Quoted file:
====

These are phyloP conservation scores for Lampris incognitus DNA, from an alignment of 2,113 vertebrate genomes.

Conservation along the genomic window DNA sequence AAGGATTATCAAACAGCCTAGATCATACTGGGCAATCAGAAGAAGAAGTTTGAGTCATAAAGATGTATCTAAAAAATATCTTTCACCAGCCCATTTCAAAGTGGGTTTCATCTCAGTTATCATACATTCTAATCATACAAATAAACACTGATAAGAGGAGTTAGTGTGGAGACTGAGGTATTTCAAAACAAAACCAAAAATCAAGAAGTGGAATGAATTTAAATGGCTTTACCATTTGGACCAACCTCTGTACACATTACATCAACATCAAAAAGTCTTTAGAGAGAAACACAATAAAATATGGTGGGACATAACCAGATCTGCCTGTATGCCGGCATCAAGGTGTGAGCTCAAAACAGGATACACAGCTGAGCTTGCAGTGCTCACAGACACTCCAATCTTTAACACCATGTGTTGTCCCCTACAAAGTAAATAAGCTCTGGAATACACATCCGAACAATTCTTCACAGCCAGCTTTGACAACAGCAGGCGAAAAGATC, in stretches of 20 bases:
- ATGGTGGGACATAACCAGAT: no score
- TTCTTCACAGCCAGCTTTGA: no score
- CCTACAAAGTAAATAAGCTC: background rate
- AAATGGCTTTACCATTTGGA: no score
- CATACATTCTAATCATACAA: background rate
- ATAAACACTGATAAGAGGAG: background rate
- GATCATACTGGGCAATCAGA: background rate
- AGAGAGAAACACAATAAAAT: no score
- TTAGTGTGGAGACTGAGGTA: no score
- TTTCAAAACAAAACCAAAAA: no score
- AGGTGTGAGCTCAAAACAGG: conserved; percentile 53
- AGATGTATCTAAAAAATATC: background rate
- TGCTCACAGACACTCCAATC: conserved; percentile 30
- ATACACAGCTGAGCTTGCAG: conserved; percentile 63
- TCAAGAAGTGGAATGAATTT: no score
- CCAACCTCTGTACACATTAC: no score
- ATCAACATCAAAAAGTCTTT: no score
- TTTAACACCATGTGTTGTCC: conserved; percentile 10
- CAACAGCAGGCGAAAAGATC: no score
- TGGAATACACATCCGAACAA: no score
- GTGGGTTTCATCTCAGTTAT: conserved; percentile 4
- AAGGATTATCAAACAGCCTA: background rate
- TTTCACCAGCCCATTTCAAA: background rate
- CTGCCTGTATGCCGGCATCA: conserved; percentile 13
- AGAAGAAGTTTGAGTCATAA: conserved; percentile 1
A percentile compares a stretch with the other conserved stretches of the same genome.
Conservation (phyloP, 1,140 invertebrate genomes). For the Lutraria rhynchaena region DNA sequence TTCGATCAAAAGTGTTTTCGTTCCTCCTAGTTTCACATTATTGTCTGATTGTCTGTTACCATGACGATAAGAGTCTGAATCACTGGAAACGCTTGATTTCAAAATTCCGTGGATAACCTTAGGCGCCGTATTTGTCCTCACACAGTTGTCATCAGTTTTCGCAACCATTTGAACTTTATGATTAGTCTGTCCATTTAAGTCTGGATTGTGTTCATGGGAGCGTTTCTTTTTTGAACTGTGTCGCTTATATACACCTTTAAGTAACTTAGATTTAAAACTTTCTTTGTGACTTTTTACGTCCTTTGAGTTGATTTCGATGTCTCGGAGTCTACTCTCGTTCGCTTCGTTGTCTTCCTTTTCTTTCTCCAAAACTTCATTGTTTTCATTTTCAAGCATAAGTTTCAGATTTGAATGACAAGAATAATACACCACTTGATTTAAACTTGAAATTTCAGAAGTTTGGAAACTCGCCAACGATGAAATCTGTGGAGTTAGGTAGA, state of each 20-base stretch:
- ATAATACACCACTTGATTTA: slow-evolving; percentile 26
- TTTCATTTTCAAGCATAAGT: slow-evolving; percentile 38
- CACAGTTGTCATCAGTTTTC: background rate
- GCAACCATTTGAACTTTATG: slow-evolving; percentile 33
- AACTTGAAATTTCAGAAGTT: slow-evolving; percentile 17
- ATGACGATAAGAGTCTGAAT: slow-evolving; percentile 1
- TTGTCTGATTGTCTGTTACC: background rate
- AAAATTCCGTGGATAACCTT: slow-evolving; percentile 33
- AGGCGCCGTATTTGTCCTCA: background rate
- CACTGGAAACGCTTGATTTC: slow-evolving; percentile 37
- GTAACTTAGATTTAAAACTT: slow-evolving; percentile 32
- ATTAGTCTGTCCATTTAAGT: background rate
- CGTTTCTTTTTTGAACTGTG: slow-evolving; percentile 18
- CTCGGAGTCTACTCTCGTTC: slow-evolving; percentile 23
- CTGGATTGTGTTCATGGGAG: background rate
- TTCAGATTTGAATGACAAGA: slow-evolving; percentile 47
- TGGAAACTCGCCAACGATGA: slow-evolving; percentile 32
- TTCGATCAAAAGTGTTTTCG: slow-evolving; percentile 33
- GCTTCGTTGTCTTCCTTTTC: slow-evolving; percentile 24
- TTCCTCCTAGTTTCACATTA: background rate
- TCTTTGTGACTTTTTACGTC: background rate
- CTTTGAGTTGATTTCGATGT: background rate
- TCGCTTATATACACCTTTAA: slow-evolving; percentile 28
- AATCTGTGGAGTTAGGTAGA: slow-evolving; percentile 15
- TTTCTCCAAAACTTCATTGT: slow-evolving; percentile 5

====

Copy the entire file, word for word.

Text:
These are phyloP conservation scores for Lampris incognitus DNA, from an alignment of 2,113 vertebrate genomes.

Conservation along the genomic window DNA sequence AAGGATTATCAAACAGCCTAGATCATACTGGGCAATCAGAAGAAGAAGTTTGAGTCATAAAGATGTATCTAAAAAATATCTTTCACCAGCCCATTTCAAAGTGGGTTTCATCTCAGTTATCATACATTCTAATCATACAAATAAACACTGATAAGAGGAGTTAGTGTGGAGACTGAGGTATTTCAAAACAAAACCAAAAATCAAGAAGTGGAATGAATTTAAATGGCTTTACCATTTGGACCAACCTCTGTACACATTACATCAACATCAAAAAGTCTTTAGAGAGAAACACAATAAAATATGGTGGGACATAACCAGATCTGCCTGTATGCCGGCATCAAGGTGTGAGCTCAAAACAGGATACACAGCTGAGCTTGCAGTGCTCACAGACACTCCAATCTTTAACACCATGTGTTGTCCCCTACAAAGTAAATAAGCTCTGGAATACACATCCGAACAATTCTTCACAGCCAGCTTTGACAACAGCAGGCGAAAAGATC, in stretches of 20 bases:
- ATGGTGGGACATAACCAGAT: no score
- TTCTTCACAGCCAGCTTTGA: no score
- CCTACAAAGTAAATAAGCTC: background rate
- AAATGGCTTTACCATTTGGA: no score
- CATACATTCTAATCATACAA: background rate
- ATAAACACTGATAAGAGGAG: background rate
- GATCATACTGGGCAATCAGA: background rate
- AGAGAGAAACACAATAAAAT: no score
- TTAGTGTGGAGACTGAGGTA: no score
- TTTCAAAACAAAACCAAAAA: no score
- AGGTGTGAGCTCAAAACAGG: conserved; percentile 53
- AGATGTATCTAAAAAATATC: background rate
- TGCTCACAGACACTCCAATC: conserved; percentile 30
- ATACACAGCTGAGCTTGCAG: conserved; percentile 63
- TCAAGAAGTGGAATGAATTT: no score
- CCAACCTCTGTACACATTAC: no score
- ATCAACATCAAAAAGTCTTT: no score
- TTTAACACCATGTGTTGTCC: conserved; percentile 10
- CAACAGCAGGCGAAAAGATC: no score
- TGGAATACACATCCGAACAA: no score
- GTGGGTTTCATCTCAGTTAT: conserved; percentile 4
- AAGGATTATCAAACAGCCTA: background rate
- TTTCACCAGCCCATTTCAAA: background rate
- CTGCCTGTATGCCGGCATCA: conserved; percentile 13
- AGAAGAAGTTTGAGTCATAA: conserved; percentile 1
A percentile compares a stretch with the other conserved stretches of the same genome.
Conservation (phyloP, 1,140 invertebrate genomes). For the Lutraria rhynchaena region DNA sequence TTCGATCAAAAGTGTTTTCGTTCCTCCTAGTTTCACATTATTGTCTGATTGTCTGTTACCATGACGATAAGAGTCTGAATCACTGGAAACGCTTGATTTCAAAATTCCGTGGATAACCTTAGGCGCCGTATTTGTCCTCACACAGTTGTCATCAGTTTTCGCAACCATTTGAACTTTATGATTAGTCTGTCCATTTAAGTCTGGATTGTGTTCATGGGAGCGTTTCTTTTTTGAACTGTGTCGCTTATATACACCTTTAAGTAACTTAGATTTAAAACTTTCTTTGTGACTTTTTACGTCCTTTGAGTTGATTTCGATGTCTCGGAGTCTACTCTCGTTCGCTTCGTTGTCTTCCTTTTCTTTCTCCAAAACTTCATTGTTTTCATTTTCAAGCATAAGTTTCAGATTTGAATGACAAGAATAATACACCACTTGATTTAAACTTGAAATTTCAGAAGTTTGGAAACTCGCCAACGATGAAATCTGTGGAGTTAGGTAGA, state of each 20-base stretch:
- ATAATACACCACTTGATTTA: slow-evolving; percentile 26
- TTTCATTTTCAAGCATAAGT: slow-evolving; percentile 38
- CACAGTTGTCATCAGTTTTC: background rate
- GCAACCATTTGAACTTTATG: slow-evolving; percentile 33
- AACTTGAAATTTCAGAAGTT: slow-evolving; percentile 17
- ATGACGATAAGAGTCTGAAT: slow-evolving; percentile 1
- TTGTCTGATTGTCTGTTACC: background rate
- AAAATTCCGTGGATAACCTT: slow-evolving; percentile 33
- AGGCGCCGTATTTGTCCTCA: background rate
- CACTGGAAACGCTTGATTTC: slow-evolving; percentile 37
- GTAACTTAGATTTAAAACTT: slow-evolving; percentile 32
- ATTAGTCTGTCCATTTAAGT: background rate
- CGTTTCTTTTTTGAACTGTG: slow-evolving; percentile 18
- CTCGGAGTCTACTCTCGTTC: slow-evolving; percentile 23
- CTGGATTGTGTTCATGGGAG: background rate
- TTCAGATTTGAATGACAAGA: slow-evolving; percentile 47
- TGGAAACTCGCCAACGATGA: slow-evolving; percentile 32
- TTCGATCAAAAGTGTTTTCG: slow-evolving; percentile 33
- GCTTCGTTGTCTTCCTTTTC: slow-evolving; percentile 24
- TTCCTCCTAGTTTCACATTA: background rate
- TCTTTGTGACTTTTTACGTC: background rate
- CTTTGAGTTGATTTCGATGT: background rate
- TCGCTTATATACACCTTTAA: slow-evolving; percentile 28
- AATCTGTGGAGTTAGGTAGA: slow-evolving; percentile 15
- TTTCTCCAAAACTTCATTGT: slow-evolving; percentile 5